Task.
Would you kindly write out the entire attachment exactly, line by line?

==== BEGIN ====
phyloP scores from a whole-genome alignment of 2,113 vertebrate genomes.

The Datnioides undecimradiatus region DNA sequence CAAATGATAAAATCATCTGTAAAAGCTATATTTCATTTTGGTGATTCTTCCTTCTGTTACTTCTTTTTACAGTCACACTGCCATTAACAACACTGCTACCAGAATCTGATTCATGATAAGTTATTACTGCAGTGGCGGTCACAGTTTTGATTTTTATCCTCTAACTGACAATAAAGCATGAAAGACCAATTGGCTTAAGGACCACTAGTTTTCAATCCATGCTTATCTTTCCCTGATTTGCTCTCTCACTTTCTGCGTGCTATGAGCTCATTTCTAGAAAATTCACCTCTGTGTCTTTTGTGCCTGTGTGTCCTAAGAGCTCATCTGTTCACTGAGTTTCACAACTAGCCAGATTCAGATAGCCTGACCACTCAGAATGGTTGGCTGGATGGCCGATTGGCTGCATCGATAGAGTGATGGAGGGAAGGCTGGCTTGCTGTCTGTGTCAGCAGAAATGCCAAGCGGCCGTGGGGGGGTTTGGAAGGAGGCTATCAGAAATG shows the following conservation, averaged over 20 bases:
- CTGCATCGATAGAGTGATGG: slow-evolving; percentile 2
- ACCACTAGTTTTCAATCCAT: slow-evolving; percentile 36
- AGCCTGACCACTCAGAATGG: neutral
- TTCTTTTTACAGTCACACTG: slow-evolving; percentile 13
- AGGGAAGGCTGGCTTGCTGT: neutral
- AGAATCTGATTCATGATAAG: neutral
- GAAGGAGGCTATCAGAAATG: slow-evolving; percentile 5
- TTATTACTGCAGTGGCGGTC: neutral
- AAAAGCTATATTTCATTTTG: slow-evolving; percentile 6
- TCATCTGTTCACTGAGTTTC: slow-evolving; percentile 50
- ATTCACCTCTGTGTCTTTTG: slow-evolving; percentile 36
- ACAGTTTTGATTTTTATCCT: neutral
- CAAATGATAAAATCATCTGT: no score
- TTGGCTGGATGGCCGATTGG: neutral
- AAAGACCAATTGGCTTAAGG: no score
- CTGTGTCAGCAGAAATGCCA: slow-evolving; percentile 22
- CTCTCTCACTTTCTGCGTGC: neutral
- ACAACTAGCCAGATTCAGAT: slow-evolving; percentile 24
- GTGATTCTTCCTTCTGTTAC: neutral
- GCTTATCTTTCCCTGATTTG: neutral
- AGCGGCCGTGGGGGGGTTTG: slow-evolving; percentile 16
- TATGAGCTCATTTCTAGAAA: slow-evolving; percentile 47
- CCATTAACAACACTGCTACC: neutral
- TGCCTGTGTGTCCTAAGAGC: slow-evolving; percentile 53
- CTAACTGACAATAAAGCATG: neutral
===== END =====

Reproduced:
phyloP scores from a whole-genome alignment of 2,113 vertebrate genomes.

The Datnioides undecimradiatus region DNA sequence CAAATGATAAAATCATCTGTAAAAGCTATATTTCATTTTGGTGATTCTTCCTTCTGTTACTTCTTTTTACAGTCACACTGCCATTAACAACACTGCTACCAGAATCTGATTCATGATAAGTTATTACTGCAGTGGCGGTCACAGTTTTGATTTTTATCCTCTAACTGACAATAAAGCATGAAAGACCAATTGGCTTAAGGACCACTAGTTTTCAATCCATGCTTATCTTTCCCTGATTTGCTCTCTCACTTTCTGCGTGCTATGAGCTCATTTCTAGAAAATTCACCTCTGTGTCTTTTGTGCCTGTGTGTCCTAAGAGCTCATCTGTTCACTGAGTTTCACAACTAGCCAGATTCAGATAGCCTGACCACTCAGAATGGTTGGCTGGATGGCCGATTGGCTGCATCGATAGAGTGATGGAGGGAAGGCTGGCTTGCTGTCTGTGTCAGCAGAAATGCCAAGCGGCCGTGGGGGGGTTTGGAAGGAGGCTATCAGAAATG shows the following conservation, averaged over 20 bases:
- CTGCATCGATAGAGTGATGG: slow-evolving; percentile 2
- ACCACTAGTTTTCAATCCAT: slow-evolving; percentile 36
- AGCCTGACCACTCAGAATGG: neutral
- TTCTTTTTACAGTCACACTG: slow-evolving; percentile 13
- AGGGAAGGCTGGCTTGCTGT: neutral
- AGAATCTGATTCATGATAAG: neutral
- GAAGGAGGCTATCAGAAATG: slow-evolving; percentile 5
- TTATTACTGCAGTGGCGGTC: neutral
- AAAAGCTATATTTCATTTTG: slow-evolving; percentile 6
- TCATCTGTTCACTGAGTTTC: slow-evolving; percentile 50
- ATTCACCTCTGTGTCTTTTG: slow-evolving; percentile 36
- ACAGTTTTGATTTTTATCCT: neutral
- CAAATGATAAAATCATCTGT: no score
- TTGGCTGGATGGCCGATTGG: neutral
- AAAGACCAATTGGCTTAAGG: no score
- CTGTGTCAGCAGAAATGCCA: slow-evolving; percentile 22
- CTCTCTCACTTTCTGCGTGC: neutral
- ACAACTAGCCAGATTCAGAT: slow-evolving; percentile 24
- GTGATTCTTCCTTCTGTTAC: neutral
- GCTTATCTTTCCCTGATTTG: neutral
- AGCGGCCGTGGGGGGGTTTG: slow-evolving; percentile 16
- TATGAGCTCATTTCTAGAAA: slow-evolving; percentile 47
- CCATTAACAACACTGCTACC: neutral
- TGCCTGTGTGTCCTAAGAGC: slow-evolving; percentile 53
- CTAACTGACAATAAAGCATG: neutral